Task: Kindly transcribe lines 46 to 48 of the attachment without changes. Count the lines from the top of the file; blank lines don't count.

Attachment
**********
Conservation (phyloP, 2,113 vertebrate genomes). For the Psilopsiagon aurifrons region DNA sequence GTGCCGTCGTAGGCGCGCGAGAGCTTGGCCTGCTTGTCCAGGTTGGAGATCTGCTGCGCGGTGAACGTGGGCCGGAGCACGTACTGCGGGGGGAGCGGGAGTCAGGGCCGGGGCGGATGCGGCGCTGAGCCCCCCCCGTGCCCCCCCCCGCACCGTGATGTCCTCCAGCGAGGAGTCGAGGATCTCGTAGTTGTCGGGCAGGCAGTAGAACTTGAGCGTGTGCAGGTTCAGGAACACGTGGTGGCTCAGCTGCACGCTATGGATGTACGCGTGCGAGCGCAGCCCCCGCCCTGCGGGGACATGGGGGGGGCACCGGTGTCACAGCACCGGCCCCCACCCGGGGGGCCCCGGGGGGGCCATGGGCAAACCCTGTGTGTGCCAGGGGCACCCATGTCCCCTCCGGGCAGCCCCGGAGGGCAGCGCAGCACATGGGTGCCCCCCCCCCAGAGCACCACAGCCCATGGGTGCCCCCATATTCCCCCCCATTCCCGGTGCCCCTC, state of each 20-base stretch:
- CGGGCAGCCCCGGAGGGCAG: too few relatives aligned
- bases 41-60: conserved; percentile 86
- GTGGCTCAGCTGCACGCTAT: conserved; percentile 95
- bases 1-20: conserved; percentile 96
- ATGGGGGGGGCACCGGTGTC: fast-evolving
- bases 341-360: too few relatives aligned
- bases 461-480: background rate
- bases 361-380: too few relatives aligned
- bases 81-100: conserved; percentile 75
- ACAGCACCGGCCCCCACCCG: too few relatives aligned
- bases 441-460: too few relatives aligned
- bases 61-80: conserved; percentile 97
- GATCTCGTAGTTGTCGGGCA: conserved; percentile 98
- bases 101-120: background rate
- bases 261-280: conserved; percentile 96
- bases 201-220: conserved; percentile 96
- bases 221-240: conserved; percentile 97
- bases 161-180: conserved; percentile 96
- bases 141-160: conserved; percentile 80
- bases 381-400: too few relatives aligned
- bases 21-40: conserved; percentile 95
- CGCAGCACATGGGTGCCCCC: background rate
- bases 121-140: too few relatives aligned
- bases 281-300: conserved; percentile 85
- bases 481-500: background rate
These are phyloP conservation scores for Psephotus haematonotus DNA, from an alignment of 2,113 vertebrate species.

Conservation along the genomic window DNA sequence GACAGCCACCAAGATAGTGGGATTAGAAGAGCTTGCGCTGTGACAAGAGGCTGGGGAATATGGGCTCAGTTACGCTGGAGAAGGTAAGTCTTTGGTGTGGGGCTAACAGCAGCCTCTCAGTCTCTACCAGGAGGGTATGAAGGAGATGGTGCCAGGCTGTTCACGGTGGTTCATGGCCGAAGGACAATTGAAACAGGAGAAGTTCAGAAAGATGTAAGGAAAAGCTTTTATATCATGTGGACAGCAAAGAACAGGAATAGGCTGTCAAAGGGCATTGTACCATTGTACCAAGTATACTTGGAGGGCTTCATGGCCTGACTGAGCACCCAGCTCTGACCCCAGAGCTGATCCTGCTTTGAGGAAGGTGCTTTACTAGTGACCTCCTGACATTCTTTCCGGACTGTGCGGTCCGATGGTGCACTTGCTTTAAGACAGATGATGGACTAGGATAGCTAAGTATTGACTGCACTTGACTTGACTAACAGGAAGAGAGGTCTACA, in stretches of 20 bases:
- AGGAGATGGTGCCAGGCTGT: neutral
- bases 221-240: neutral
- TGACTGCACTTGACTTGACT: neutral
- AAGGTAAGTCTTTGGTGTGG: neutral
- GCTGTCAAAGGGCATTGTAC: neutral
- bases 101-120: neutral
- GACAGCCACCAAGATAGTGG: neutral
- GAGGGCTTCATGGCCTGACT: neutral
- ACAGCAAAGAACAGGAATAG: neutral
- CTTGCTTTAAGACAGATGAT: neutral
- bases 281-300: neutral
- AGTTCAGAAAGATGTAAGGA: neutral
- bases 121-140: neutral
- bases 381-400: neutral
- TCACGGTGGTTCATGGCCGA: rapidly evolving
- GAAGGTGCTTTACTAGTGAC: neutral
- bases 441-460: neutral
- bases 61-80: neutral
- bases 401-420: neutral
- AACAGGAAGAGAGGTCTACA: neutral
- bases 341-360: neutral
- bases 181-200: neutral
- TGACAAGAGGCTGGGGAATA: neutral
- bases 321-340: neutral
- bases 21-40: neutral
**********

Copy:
- bases 61-80: neutral
- bases 401-420: neutral
- AACAGGAAGAGAGGTCTACA: neutral